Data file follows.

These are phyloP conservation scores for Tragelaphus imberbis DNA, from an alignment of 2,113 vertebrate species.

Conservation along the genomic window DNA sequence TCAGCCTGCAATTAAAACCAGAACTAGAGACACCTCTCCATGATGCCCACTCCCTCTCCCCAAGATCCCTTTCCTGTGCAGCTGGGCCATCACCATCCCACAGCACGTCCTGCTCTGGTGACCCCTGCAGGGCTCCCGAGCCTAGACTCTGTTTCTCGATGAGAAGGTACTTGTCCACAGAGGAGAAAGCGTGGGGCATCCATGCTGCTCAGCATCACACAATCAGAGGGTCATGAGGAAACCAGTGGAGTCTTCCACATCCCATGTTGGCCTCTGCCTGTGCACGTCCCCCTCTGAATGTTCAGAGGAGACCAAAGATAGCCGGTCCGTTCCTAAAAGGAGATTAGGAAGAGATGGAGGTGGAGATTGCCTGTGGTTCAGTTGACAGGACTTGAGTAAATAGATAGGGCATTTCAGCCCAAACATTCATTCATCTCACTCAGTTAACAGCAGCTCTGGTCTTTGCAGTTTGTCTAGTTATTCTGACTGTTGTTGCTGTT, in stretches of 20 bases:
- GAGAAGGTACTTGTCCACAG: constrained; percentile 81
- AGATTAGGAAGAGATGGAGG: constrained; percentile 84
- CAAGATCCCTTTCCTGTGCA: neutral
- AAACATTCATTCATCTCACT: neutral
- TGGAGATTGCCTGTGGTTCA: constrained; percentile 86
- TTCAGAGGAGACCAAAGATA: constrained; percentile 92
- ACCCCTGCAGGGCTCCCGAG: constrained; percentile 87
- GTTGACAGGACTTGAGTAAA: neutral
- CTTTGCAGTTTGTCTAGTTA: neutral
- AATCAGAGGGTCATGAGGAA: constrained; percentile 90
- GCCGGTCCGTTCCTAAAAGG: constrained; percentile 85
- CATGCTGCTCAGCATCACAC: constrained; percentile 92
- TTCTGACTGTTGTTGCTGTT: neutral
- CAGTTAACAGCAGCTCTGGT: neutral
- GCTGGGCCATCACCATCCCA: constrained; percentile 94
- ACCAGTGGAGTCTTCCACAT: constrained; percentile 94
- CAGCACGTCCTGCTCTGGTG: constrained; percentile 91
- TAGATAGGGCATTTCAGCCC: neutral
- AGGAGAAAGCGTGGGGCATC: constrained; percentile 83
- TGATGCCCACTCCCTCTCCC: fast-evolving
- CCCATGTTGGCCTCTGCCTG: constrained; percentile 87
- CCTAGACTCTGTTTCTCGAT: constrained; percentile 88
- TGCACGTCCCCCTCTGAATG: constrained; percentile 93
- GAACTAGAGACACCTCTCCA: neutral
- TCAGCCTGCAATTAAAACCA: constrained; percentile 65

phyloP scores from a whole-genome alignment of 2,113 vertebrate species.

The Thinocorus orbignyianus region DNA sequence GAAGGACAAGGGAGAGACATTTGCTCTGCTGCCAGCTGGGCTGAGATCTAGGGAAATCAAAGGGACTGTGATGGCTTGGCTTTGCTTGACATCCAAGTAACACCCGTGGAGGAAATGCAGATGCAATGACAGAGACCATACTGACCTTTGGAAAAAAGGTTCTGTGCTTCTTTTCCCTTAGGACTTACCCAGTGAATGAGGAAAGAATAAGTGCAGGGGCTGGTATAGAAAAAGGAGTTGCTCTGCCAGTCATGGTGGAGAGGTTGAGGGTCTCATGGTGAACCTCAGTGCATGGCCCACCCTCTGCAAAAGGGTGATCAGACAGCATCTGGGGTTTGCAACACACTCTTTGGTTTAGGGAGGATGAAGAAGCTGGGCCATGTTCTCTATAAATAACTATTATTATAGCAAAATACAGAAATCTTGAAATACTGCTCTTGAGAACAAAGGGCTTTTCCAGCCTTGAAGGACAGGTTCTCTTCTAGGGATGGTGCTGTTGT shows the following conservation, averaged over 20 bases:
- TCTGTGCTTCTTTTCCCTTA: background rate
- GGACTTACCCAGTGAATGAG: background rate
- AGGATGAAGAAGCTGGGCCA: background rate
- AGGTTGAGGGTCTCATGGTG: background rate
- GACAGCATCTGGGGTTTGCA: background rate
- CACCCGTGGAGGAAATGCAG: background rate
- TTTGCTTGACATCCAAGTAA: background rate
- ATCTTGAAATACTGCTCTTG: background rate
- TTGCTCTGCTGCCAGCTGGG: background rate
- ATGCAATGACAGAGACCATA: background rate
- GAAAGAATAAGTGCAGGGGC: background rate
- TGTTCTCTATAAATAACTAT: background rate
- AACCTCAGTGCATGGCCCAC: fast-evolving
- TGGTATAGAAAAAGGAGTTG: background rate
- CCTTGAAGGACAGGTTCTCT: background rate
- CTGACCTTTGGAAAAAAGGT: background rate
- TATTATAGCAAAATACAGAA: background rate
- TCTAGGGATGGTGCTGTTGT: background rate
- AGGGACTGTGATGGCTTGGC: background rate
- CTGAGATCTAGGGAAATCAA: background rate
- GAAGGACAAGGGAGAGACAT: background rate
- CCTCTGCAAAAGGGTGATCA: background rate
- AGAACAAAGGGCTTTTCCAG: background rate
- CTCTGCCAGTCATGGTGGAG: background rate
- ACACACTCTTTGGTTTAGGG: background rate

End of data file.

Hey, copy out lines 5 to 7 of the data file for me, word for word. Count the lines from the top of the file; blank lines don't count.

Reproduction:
- CAAGATCCCTTTCCTGTGCA: neutral
- AAACATTCATTCATCTCACT: neutral
- TGGAGATTGCCTGTGGTTCA: constrained; percentile 86